On the other side of the country, Cancún has had average hotel occupancy of 45% this month but there is optimism that it will increase to 65% by the end of the year. But even if that level is achieved, it will be the lowest in recent years for the end-of-year vacation period.

Roberto Cintrón Gómez, president of the Hotel Association of Cancún and Puerto Morelos, had expressed hope that occupancy levels would go as high as 90% if the Caribbean coast state of Quintana Roo reached green light “low” risk status on the stoplight system.

However, the Yucatán Peninsula’s tourism mecca regressed to orange from “medium” risk yellow at the start of last week.

Cintrón said that 60% or 65% occupancy during the winter holiday season would be low compared to previous years but at least give hotels some much-needed revenue.

According to Quintana Roo authorities, there are currently just over 70,000 tourists in the state but that number is expected to increase in the coming days with greater numbers of domestic and international flights scheduled to arrive.

Other popular tourism destinations in the state include Playa del Carmen and Tulum, which have recorded far fewer coronavirus cases than Cancún. Almost half of Quintana Roo’s 15,128 confirmed cases were detected in the municipality where Cancún is located while more than a quarter were found in and around the state capital, Chetumal.

At the tip of Mexico’s other famous tourism peninsula, hotels in Los Cabos currently have an average occupancy level of 39% but hoteliers hope to reach the maximum permitted capacity of 50% by the end of the year. Hotel owners in other Baja California Sur tourism hotspots, such as the state capital La Paz, also hope they can at least have half of their rooms occupied during the upcoming vacation period.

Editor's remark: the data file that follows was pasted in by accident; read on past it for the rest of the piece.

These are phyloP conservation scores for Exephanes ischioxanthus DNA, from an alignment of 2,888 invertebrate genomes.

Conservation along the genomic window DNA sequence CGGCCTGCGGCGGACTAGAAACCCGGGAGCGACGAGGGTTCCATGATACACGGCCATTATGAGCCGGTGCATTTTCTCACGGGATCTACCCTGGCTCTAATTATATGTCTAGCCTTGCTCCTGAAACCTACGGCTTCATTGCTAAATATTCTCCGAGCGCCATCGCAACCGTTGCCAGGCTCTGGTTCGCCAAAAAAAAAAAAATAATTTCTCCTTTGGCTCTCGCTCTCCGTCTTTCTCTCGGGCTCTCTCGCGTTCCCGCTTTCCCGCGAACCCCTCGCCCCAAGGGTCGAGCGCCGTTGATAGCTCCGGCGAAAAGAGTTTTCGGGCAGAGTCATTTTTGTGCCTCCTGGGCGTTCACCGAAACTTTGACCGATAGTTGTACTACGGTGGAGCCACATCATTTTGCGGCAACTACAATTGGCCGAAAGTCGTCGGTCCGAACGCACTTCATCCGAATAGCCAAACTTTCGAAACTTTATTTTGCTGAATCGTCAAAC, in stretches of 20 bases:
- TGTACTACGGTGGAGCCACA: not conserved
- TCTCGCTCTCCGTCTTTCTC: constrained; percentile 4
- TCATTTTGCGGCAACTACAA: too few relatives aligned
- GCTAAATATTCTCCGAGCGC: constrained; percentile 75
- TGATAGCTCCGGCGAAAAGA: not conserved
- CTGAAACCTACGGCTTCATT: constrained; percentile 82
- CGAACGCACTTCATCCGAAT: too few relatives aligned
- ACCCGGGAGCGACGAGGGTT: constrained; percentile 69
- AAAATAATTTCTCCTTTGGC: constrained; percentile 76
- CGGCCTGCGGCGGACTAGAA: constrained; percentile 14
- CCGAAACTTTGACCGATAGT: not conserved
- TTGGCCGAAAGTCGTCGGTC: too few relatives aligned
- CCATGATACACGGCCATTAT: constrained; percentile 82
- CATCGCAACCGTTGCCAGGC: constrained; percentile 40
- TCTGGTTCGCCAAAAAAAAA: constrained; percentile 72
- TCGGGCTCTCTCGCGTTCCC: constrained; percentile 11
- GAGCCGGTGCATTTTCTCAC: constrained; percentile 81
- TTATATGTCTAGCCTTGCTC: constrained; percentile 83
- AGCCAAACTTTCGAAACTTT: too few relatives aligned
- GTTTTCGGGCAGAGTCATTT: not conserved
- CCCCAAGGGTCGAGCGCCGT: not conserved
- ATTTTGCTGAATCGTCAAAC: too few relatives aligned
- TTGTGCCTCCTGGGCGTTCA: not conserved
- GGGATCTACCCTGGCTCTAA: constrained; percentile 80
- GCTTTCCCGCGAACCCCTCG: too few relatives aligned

However, 50% occupancy would be 20% lower than the average in previous years during the entire winter period when tourists from the United States and further afield commonly seek out warmer weather in destinations such as Los Cabos.

The downturn in tourism this year has hit Baja California Sur hard, causing economic pain for hotels, restaurants and other businesses that rely heavily on visitors. According to the national restaurant association Canirac, about 8,000 direct jobs in that sector alone have been lost in Baja California Sur.

The state is currently orange on the federal stoplight map with just over 1,000 active coronavirus cases, according to federal Health Ministry estimates. Just over 30% of Baja California Sur’s 16,027 confirmed cases were detected in Los Cabos while 50% were found in La Paz.

Another state where the tourism industry has been hit hard by the pandemic is Veracruz. Sergio Lois Heredia, president of the Metropolitan Tourism Council in the Gulf coast state, said that this winter holiday season will be the worst on record.

He said hotel occupancy of just 50% is expected whereas it has been above 75% at the same time in recent years.

Veracruz is one of just three green light “low” risk states in Mexico but according to Heredia, visitor numbers in the state’s eponymous port city have not yet recovered.

Source: El Financiero (sp)